July 15, 2024


We Do Health Right

Create Your Family Life Vision – Your Key to Family Connection

Create Your Family Life Vision – Your Key to Family Connection

Family Life Vision

We all have our business vision. But do you have your Family Life Vision?
Do you have a plan on how to be a successful spouse and parent?
Do you know what resources you need to create and fulfill a successful Family Life Vision and mission?
Do you find which resources you need to increase your personal development?

Continue reading to find your needs and create a successful Family Life Vision and mission.

To understand the importance of the Family Life Vision, check this.

There are 83.7 million families in the United States

Almost 90 million people in the EU have care responsibilities for children.

According to a recent Pew Research Center survey, most Americans value living close to their families – and more than half of them do.


Family Life Vision: Stop Comparing And Decide What YOU Want

Stop Comparing And Decide What YOU Want

Kids tend to compare their life to their friends’ lives. They might argue over who gets more gifts for Christmas, has better clothes, or is more popular at school. As a parent, you probably tell your child not to compare. 

It’s easy to tell your kids to stop this habit, but it’s not easy to model it. When other families in your neighborhood move to bigger homes in better areas, you might feel pressured to do the same. 

When your friends travel more often and further away, you might feel that your family is lagging. Even simple things like your child’s birthday party can cause you to compare, so you spend time and money planning an elaborate party that’s better than their friends’ parties. 

Is Comparison Making Your Family Miserable?

Like your kids, you may feel the need to measure up and prove that you and your family are just as good as everyone else. But constantly trying to outdo everyone can cause you and your family to experience overwhelm, burnout, depression, and even panic attacks.

You may recognize some of your comparison habits or the habits of your children. The good news is that you can undo the damage with time and practice.

What Do Kids Want?

As a parent, you might be tempted to believe your child wants the latest gaming console, the best clothes, or the hottest electronics. But social experiments like Ikea: The Other Letter show that children prefer quality time with their parents to gifts and expensive luxury items. 

You don’t have to move your family to a remote mountain cabin to spend quality time together. Instead, you can play board games, go on a hike, or build a fort in the living room. Even simple things like going to the grocery store together can be extraordinary if you and your child power off the electronics. By disconnecting from technology, you and your child will find it easier to connect.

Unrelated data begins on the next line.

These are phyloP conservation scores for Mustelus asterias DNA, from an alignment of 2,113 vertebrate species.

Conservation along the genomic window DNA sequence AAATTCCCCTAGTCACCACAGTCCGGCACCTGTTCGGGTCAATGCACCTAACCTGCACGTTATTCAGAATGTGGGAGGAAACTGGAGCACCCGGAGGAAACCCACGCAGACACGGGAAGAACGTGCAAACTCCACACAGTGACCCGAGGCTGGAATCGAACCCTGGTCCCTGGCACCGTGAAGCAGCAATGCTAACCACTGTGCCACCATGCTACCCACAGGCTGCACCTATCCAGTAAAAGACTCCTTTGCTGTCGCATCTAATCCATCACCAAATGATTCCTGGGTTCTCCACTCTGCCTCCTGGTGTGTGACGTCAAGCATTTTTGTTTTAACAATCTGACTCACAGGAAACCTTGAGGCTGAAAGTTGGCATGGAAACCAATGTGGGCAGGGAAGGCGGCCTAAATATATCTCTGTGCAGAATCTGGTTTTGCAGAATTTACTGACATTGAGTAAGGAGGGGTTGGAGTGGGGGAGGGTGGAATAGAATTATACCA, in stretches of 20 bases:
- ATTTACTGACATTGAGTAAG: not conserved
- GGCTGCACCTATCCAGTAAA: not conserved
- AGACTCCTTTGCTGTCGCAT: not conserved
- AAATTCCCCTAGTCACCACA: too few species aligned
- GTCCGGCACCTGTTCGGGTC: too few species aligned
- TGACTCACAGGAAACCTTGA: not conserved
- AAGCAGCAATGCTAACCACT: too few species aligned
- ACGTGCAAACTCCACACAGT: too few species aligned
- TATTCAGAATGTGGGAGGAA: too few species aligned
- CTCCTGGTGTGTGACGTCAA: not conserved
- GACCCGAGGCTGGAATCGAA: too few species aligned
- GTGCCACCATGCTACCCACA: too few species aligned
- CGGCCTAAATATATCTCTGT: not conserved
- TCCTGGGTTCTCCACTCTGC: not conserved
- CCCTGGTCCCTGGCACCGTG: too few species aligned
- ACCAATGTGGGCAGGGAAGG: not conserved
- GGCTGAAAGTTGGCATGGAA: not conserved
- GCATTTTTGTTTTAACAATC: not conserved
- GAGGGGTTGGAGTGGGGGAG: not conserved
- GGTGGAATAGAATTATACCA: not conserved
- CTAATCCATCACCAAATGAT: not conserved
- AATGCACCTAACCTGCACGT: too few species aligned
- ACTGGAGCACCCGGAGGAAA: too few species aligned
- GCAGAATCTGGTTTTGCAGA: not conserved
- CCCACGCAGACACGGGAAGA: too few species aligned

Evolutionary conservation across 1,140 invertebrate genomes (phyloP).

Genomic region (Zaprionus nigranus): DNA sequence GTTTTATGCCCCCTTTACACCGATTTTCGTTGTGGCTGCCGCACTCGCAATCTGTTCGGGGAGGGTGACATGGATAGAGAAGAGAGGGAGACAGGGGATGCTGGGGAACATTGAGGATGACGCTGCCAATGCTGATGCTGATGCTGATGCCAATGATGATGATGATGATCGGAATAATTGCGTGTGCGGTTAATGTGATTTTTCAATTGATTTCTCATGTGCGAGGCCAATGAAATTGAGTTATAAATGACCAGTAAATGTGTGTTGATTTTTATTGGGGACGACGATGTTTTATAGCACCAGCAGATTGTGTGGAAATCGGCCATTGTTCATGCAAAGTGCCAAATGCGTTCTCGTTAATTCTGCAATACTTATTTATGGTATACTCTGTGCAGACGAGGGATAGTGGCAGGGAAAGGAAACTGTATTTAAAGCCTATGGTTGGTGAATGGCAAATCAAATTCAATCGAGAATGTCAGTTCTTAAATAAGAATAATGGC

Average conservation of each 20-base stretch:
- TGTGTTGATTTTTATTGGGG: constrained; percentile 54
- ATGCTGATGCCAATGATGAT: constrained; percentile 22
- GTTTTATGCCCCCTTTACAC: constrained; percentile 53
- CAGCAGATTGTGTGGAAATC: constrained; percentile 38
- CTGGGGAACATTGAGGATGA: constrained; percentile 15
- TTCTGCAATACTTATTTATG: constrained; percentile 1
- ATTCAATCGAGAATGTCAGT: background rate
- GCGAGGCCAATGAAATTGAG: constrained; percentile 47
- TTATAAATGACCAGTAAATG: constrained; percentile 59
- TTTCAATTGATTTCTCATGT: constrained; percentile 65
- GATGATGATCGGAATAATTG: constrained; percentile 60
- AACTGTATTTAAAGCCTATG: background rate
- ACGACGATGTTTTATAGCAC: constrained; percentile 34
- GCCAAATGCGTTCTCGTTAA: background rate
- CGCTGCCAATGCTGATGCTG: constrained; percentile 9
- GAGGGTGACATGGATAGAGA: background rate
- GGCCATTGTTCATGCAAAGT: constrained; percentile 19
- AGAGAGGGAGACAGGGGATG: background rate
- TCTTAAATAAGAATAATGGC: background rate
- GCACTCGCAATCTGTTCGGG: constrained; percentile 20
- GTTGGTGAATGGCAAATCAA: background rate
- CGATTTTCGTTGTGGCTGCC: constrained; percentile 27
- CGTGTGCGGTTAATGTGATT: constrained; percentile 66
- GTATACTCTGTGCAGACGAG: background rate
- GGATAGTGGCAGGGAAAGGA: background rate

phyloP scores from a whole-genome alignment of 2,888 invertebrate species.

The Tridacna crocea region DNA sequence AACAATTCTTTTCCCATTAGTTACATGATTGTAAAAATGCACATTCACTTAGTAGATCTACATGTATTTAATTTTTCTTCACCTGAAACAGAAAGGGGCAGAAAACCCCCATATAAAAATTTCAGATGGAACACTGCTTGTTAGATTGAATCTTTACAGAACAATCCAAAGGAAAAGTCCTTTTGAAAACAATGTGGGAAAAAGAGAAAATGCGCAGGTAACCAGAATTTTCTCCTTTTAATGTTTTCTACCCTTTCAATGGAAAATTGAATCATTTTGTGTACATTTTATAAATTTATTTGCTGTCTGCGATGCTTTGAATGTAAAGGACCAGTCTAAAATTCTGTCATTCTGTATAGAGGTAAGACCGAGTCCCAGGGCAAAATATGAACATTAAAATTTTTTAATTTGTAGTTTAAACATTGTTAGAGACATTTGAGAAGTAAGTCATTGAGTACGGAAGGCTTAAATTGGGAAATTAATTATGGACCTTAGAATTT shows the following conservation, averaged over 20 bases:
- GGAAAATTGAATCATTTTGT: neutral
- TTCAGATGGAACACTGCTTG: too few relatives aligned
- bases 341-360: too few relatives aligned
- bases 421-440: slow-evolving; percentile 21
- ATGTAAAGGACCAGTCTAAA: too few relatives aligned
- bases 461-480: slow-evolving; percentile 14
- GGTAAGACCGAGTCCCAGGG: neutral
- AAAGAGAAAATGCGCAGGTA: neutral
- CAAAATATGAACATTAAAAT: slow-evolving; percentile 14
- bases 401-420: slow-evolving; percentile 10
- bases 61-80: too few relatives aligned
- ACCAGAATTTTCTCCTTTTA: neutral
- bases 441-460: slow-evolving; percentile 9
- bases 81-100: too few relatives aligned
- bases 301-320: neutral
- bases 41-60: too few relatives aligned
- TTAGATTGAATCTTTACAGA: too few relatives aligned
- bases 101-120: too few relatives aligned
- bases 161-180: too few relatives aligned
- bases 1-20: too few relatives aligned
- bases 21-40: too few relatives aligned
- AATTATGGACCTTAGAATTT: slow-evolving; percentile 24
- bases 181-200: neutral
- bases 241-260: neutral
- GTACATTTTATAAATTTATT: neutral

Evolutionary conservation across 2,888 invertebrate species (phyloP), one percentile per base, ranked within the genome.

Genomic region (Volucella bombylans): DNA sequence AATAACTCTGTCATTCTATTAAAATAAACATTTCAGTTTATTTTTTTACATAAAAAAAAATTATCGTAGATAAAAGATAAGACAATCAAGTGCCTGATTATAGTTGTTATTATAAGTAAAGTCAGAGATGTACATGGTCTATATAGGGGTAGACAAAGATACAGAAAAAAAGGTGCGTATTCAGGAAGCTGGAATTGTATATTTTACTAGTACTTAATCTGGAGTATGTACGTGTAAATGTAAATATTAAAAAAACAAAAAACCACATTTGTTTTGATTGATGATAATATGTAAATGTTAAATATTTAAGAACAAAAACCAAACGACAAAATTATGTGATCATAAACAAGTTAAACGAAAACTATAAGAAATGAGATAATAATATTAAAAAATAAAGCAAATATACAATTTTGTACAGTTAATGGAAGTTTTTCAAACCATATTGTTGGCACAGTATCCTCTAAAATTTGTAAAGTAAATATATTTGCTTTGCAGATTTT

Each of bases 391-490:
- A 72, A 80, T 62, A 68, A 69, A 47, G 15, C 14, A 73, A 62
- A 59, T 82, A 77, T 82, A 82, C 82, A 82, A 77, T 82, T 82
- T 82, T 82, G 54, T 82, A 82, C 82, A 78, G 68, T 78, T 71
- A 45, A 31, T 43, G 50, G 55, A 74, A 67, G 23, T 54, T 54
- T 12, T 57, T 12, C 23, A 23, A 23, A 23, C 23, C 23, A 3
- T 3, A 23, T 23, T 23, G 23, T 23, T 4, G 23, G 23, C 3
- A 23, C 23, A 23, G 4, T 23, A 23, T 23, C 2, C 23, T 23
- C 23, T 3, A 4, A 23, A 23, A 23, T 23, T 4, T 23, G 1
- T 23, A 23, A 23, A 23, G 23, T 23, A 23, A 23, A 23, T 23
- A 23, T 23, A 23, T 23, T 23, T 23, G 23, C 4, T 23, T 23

How Can You Inspire Your Kids?

Another helpful way to end comparisons is to create a family vision board. This lets you and your kids define what you value most as individuals and as a family. Then, you can use this board to guide you when making family decisions so that everyone feels heard.

You can also help your kids stop comparing their lives to their friends by getting them involved in events for those in need. For example, when your child volunteers at a soup kitchen every Saturday, they gain perspective. They begin to understand that there are worse things than having leftovers twice a week. When you encourage your child to help others, you’re teaching them to develop an attitude of gratitude and creating a desire to serve others. 

Regarding comparison, understand that changing your family’s attitudes can take some time. Keep working at it, and encourage your kids to hold you accountable, too.

Reflections And Intentions…

1. Who do you find yourself comparing your family to? In what ways do you compare?




2. When your kids compare themselves to their friends, what advice do you usually offer? Does this advice seem to help?





3. How can you get your kids involved in activities that help those in need?




Family Life Vision: 5 Steps to Creating A Family Vision Board

Family Vision Board

A family vision board is a tool that can be a fun way to represent your goals as a family. With a vision board, your family can visualize what life will be like when you accomplish your goals. It can also give each family member a feeling of purpose while doing everyday tasks. 

It’s difficult for kids to understand that your family is saving money for a dream vacation while eating leftovers or buying second-hand clothing. This is because kids don’t always see the long-term payoff of short-term sacrifices. But when you have a family vision board, you can show your kids pictures of your dream vacation and encourage them to think about how much fun they will have in a few months.

Ready to create your family vision board? Here’s how to get started now…

Step #1: Gather your family.

Every member of your family must contribute to the vision board. When your kids feel like they’re part of the process, they’re more likely to take ownership and work toward your family’s goals.

Step #2: Schedule it. 

You’ll want to plan for time to work on your vision board. Even a tiny vision board can take several hours to complete. If you don’t have much time for family activities, you can break up the creation phase into several small meetings.